Today Elon Musk took the stage of the International Astronautical Conference in Guadalajara, Mexico to discuss the long-term technical challenges that need to be solved to support the creation of a permanent, self-sustaining human presence on Mars.

SpaceX’s plan is to build a city on Mars in which the company plans to build a self-sustaining civilisation, currently the cost of doing this is estimated to be around $10 billion per person, however, as usual, SpaceX wants to cut this cost down to as low as the price of buying a house in the US.

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A comparison between Mars and Earth.

This would be a cost reduction of around 5 million percent according to Musk, which would be a pretty decent goal to hit, if they do.

To do this, SpaceX will take advantage of their recently announced Interplanetary Transport System, which is capable of separating the parts into manageable sections, allowing SpaceX to reuse both the booster rocket and the tanker by using a system that would refuel the spaceship in orbit, rather than filling the spaceship with enough fuel before launch, resulting in a 500 percent decrease in the cost of a ticket.

They then plan to build a repellent farm on Mars and then refill the rocket for its return journey. For that propellant, SpaceX would be using methane, as they use in the Falcon 9 due to its fuel efficiency.

They shown off this plan further in a video that they released earlier today. You can watch that below.

They made this simulation from the SpaceX engineering CAD models, so that video is an actual representation of what SpaceX plans for this launch to look like.

They target to get 1,000 uses out of each booster that they use, 100 uses per tanker used, and 12 uses of the spaceship before they have to decommission them.

They want to build a fleet of these ITS systems to bring thousands of people to Mars, instead of waiting for the 26 month return journey from Mars to Earth.

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Each of these systems would fit 100 people in total, with enough room for cargo, stores and other rooms. But Musk said he could reduce the cost further by taking 200 people with each system.

Musk plans to make 1000 of these trips to build a fully sustaining Mars, which he says will take between 30-40 years to complete.

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That blip at the bottom right is a person.

To power all of this, SpaceX designed the raptor engine. Each on of these uses a sub cooled liquid methane as a propellent and can deliver the highest chamber pressure that has ever been achieved in any engine.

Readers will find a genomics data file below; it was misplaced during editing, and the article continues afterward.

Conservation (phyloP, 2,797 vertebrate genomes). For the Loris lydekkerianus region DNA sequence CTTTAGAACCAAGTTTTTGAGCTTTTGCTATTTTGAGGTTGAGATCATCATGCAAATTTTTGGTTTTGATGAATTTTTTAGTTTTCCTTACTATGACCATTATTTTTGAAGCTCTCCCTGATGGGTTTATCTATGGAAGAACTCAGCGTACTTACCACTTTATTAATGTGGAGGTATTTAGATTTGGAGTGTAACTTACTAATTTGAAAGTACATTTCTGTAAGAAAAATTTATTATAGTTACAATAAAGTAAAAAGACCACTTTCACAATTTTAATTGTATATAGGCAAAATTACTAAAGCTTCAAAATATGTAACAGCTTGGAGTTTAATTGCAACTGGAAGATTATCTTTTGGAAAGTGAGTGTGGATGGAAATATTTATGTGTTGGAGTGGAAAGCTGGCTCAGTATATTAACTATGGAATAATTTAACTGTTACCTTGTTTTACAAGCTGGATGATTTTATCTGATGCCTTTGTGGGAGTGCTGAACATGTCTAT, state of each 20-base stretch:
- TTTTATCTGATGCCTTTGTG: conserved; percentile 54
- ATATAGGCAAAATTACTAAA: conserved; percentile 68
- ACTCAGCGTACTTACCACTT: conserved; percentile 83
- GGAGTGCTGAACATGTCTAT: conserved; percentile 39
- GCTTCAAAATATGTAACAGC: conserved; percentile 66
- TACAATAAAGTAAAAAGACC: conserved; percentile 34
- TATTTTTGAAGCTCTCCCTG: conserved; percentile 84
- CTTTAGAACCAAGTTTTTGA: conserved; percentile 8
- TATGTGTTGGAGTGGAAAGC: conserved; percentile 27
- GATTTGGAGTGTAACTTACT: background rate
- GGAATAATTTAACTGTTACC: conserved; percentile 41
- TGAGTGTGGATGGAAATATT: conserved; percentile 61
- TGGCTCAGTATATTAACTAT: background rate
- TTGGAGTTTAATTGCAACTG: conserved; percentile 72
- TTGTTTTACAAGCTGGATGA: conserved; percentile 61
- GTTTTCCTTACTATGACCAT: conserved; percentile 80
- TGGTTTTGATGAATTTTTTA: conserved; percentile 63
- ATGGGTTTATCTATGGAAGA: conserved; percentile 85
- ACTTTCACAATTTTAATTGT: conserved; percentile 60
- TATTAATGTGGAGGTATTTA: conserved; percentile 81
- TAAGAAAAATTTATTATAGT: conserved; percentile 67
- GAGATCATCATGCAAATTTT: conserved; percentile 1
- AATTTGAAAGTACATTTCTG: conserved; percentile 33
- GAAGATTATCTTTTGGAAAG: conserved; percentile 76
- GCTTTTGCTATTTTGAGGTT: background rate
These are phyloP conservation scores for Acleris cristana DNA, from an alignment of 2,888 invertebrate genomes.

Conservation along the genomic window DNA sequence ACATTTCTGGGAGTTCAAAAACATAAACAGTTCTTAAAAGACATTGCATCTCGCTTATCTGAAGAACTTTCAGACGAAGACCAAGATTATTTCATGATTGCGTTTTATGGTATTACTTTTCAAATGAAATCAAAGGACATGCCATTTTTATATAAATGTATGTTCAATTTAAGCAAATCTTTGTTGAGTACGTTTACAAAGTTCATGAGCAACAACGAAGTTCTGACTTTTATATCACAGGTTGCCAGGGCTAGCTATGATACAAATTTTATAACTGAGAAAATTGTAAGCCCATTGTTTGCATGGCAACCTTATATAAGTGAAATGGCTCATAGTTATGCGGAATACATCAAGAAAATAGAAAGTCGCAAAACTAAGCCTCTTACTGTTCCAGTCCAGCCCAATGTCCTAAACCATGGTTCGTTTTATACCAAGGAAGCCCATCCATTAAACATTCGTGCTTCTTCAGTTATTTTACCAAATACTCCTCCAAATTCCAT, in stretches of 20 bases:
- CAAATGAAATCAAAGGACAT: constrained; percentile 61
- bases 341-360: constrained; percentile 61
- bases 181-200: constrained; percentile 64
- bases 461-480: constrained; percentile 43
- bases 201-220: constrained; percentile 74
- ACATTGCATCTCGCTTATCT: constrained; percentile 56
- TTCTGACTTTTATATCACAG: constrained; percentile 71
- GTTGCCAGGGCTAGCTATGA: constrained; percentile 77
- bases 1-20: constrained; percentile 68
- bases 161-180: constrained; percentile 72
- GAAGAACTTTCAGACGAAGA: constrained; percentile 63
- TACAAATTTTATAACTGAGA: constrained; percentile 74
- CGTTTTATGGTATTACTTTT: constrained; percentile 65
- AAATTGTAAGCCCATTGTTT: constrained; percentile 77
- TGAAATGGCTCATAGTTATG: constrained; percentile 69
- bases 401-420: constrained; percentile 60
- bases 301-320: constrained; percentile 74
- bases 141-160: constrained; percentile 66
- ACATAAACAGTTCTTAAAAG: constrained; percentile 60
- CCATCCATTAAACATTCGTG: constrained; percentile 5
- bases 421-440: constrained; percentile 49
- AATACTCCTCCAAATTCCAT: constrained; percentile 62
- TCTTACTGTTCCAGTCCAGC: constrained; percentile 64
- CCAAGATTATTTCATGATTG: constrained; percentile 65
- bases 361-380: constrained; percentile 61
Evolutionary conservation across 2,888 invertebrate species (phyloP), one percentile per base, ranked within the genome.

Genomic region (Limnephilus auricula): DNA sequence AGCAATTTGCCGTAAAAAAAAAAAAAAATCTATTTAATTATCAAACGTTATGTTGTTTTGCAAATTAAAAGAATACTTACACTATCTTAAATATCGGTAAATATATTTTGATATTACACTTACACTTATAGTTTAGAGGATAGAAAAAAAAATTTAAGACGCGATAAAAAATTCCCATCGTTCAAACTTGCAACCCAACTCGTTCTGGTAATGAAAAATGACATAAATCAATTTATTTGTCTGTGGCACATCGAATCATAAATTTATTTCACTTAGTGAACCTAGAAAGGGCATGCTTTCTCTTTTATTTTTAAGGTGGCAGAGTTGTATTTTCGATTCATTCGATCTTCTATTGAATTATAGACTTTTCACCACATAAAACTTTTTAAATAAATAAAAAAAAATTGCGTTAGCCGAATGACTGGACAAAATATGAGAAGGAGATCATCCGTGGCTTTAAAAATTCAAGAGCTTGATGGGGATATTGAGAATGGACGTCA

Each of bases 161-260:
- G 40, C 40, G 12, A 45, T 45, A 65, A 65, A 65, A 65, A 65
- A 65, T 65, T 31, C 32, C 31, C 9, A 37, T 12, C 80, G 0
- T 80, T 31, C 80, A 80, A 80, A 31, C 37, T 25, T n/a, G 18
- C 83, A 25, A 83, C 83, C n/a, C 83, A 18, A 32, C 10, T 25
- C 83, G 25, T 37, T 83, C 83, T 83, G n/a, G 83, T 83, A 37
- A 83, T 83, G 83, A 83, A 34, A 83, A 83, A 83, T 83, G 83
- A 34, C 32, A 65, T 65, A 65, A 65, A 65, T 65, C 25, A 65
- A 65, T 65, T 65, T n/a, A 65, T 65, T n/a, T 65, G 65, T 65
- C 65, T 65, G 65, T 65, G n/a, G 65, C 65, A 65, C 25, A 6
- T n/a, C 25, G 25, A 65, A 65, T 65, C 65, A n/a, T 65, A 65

SpaceX will cluster 42 of these raptor engines to the bottom of a booster rocket, which has similar dimensions to the Falcon 9 booster at 77.5m in length and 12m in diameter, providing a sea level thrust of 128 MN and a vacuum thrust of 138 MN from a propellant mass of 6,700 t.

It would be capable of reaching up to 8,650 km/h in speeds to get the spaceship into orbit.

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The outer raptor engines would be fixed in place to provide this thrust, and the ones around the centre would be moveable to work as a gimbal and point the booster at the right direction.

The spaceship itself would be 49.5m in length, 17m in max diameter and will feature another 3 sea-level and 6 vacuum raptor engines for a vacuum thrust of 31 MN. The sea-level ones will also gimbal for steering.

It will be capable of carrying 1,950 t of propellant, 150 t of dry mass, 300 t of cargo/ propellent to orbit, 450 t of  cargo to mars, and around 100 passengers.

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The tanker will back this up, with a capability of carrying 2,500 t of propellent mass, 90 t of dry mass, and 380 t of cargo/propellent to orbit.

On inside of the spaceship part of the ITS, Musk has said that their will be Zero-G games, lecture halls, restaurants and more to make sure that all of the crew would have fun on their 13 month journey.

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The view.

With all of this, Elon Musk aims to cut the price per ticket to around $140,000 per ton for a trip to Mars, so anyone who is okay with throwing away stuff would get a pretty cheap ticket.

To fund all of this, Musk expects to generate a lot of the money from servicing the space station and launching satellites, as well as from both governments and private company investment.

He said that as they make this something that looks more possible, people would be more interested in contributing to that funding.

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In terms of a timeline, SpaceX hopes to kick off booster testing in 2019 and then actually begin flights to mars from 2023, despite SpaceX having yet to actually launch a person into space.

However, this is not exact.

They do plan to launch Red Dragon missions to Mars on every Mars rendezvous from 2018 and continuing in 2020, 2022, and so on. These will not be manned missions, but they will be capable of taking cargo to Mars.

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After Mars, Musk said that we could go anywhere in the solar system thanks to their plan to take advantage of on-planet propellent plants, which will allow you to create propellent stations across the solar system, planet hoping as you go, and reaching further distances across the solar system.

If you missed it you can re-watch the live stream via the embed below.

 

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